Fennel seed is a good digestive spice and is used for babies’ gripe water or chewed as a breath freshener.  It is helpful medicinally for earache, toothache, coughs and asthma.  Fennel seeds stimulate milk production in expectant mothers and are sometimes indicated as being good for weight loss.  The seeds are good for the eyes and maybe be infused in water to make a soothing eye lotion.

Garlic cloves can be crushed and infused in water or milk and taken for all digestive disorders and will keep high blood pressure down.  It has an antiseptic effect good for infectious diseases and inflammations of the stomach and intestine.  It may be used in the treatment of gall bladder and liver troubles, headaches, fits, faintness and skin blemishes.

Lavender has a tranquillising effect; even inhaling its scent will calm troubled nerves and depressed spirits.  The leaves and flowers can be used to make a tea for heart palpitations, headaches, fainting, migraine and insomnia.  For headache and faintness, a cold lavender compress may be applied to the temples.

Nutmeg was once used to protect against Black Death, but is now used as an expectorant and stimulant that is beneficial for insomnia.  It is helpful against flatulence and vomiting, and it helps the digestion generally.  In severe case of diarrhoea grate ½ nutmeg and take in a dessertspoon of rum.

Onions have antiseptic, diuretic, expectorant, detoxicant, anthalmintic and antisposmadic qualities.  They should be included in the daily diet to discourage coughs and colds.  It helps in reducing blood pressure, cleansing the blood generally and in kidney troubles.  It also helps to promote digestion, stimulating the appetite and fortifies the nerves, heart and glands.  Raw onion juice rubbed on to arthritic and rheumatic joints is believed to relieve the pain.

The ancient Aryans considered black pepper as a powerful remedy for various used for disorders of the bodily system, while the Egyptians used it for embalming.  Nowadays, it is used in India for treating coughs and colds, fevers, lack of appetite, indigestion, worms and flatulence.  For a cold, take 5 – 15 grains of pepper, grind to a fine powder, taken with honey or sugar; or gargle several times a day with pepper powder in a solution of water to ease a sore throat.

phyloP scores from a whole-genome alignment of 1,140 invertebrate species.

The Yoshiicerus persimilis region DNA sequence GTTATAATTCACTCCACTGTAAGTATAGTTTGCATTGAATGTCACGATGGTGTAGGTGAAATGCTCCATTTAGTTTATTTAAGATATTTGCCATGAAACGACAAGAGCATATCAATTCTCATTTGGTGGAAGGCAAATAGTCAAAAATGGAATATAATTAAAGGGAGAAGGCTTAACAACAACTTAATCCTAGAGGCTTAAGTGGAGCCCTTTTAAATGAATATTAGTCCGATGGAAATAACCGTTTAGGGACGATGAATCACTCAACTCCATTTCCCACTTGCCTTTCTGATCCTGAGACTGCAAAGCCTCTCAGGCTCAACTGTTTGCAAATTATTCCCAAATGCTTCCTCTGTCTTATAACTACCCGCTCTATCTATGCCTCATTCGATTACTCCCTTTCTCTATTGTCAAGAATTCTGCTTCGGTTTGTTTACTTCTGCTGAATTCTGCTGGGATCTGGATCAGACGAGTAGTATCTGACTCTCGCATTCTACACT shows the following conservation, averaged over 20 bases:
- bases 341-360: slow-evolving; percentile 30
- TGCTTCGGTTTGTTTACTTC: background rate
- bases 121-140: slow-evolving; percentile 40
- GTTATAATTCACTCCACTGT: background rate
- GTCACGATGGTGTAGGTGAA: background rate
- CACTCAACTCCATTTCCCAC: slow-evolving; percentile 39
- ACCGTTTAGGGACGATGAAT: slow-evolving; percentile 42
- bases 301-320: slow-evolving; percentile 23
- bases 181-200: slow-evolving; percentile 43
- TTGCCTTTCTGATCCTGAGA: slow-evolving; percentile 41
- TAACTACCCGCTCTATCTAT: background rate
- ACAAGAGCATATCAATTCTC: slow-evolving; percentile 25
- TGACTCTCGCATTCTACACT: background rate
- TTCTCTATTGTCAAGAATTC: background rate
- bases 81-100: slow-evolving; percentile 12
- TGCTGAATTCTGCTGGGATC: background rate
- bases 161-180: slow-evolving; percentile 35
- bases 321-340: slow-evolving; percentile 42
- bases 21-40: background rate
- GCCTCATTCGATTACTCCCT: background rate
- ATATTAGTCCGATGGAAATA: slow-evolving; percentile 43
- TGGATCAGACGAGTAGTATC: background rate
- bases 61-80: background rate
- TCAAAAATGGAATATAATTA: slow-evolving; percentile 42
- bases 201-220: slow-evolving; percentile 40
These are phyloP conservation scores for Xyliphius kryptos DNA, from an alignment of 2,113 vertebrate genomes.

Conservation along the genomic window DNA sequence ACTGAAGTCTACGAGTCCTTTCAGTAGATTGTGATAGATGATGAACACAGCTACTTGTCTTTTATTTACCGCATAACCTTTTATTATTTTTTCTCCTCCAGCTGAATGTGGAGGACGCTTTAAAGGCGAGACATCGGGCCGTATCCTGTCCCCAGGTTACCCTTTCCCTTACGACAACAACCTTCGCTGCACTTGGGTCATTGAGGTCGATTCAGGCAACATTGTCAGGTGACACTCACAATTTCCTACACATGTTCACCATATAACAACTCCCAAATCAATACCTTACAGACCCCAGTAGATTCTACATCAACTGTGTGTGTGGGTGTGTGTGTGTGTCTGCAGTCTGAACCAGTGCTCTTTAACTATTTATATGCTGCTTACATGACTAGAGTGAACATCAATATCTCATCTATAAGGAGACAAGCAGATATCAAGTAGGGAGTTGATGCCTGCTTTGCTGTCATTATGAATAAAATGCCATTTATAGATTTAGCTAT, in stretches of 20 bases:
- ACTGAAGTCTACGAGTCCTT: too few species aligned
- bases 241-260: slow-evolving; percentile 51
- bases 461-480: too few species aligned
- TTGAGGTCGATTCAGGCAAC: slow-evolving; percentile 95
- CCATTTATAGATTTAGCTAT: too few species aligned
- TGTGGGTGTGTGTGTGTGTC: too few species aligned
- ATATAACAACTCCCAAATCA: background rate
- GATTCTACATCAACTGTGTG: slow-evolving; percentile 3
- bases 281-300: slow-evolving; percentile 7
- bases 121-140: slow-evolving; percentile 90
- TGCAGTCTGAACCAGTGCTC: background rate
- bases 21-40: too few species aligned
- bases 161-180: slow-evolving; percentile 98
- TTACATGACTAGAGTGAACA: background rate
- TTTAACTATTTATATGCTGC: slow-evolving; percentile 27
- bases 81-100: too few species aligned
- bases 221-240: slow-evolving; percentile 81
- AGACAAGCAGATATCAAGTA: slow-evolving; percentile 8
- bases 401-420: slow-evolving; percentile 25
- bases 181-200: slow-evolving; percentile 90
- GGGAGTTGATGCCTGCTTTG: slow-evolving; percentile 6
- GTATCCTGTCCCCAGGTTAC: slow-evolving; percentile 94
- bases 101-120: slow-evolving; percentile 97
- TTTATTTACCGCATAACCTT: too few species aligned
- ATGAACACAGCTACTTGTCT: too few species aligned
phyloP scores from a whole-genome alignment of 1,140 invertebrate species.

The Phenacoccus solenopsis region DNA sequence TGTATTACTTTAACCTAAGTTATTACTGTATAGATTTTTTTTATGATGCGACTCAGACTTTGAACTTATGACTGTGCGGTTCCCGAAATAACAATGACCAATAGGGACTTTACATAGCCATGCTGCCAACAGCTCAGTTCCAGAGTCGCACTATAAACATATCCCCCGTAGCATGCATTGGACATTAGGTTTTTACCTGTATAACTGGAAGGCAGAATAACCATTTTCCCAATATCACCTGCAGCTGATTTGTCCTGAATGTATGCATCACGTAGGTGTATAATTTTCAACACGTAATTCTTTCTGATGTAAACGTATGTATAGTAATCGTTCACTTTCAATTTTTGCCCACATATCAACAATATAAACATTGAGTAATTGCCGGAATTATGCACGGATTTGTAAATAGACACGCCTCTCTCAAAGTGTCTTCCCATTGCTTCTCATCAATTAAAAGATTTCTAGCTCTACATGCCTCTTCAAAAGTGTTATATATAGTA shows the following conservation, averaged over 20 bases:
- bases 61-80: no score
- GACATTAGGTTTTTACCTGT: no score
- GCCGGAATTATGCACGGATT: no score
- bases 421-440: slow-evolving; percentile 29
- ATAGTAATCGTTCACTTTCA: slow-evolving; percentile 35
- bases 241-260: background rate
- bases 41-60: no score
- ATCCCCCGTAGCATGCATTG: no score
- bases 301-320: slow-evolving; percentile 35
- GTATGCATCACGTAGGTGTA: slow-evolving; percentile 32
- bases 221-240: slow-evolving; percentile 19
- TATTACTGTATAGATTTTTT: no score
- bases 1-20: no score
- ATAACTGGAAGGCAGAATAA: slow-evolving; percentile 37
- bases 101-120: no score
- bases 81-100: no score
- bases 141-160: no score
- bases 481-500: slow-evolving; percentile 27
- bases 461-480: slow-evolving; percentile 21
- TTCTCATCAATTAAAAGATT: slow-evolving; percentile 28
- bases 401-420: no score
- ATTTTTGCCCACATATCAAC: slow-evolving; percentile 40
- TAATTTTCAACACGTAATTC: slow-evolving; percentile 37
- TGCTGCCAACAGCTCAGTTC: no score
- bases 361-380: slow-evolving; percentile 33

Rosemary has a reputation for strengthening the brain and the memory if applied to the outside of the head.  This is because it has properties that expand the tissues to which it is applied so increasing the blood supply to those tissues.  Used as an infusion, it is beneficial for the heart and circulation – we often use it as a digestive after a rich meal.

Sage tea is used as a tonic for the nerves and blood, and used as a lotion, is said to improve the condition of hair and skin.  As a mouthwash, it helps to keep teeth white.  Leaves among clothes discourage insects and rodents.  Red sage tea is an old remedy for sore throats.

Turmeric is fundamental to Indian medicine with various properties, including the treatment of skin allergies, diabetes, blood impurities, anaemia, jaundice, fever, worms, stomach disorders, anorexia, coughs and Alzheimer’s.  Turmeric is used in India boiled with milk and sugar for a cold and as a remedy for flatulence and liver complaints.  Scientists have identified curcumin oil as a chemical trigger that induces haem-oxygenase, which operates as part of the human defence against free radicals.  Curcumin has also been shown to be a powerful antiseptic, to guard against liver damage and assist in cancer treatment.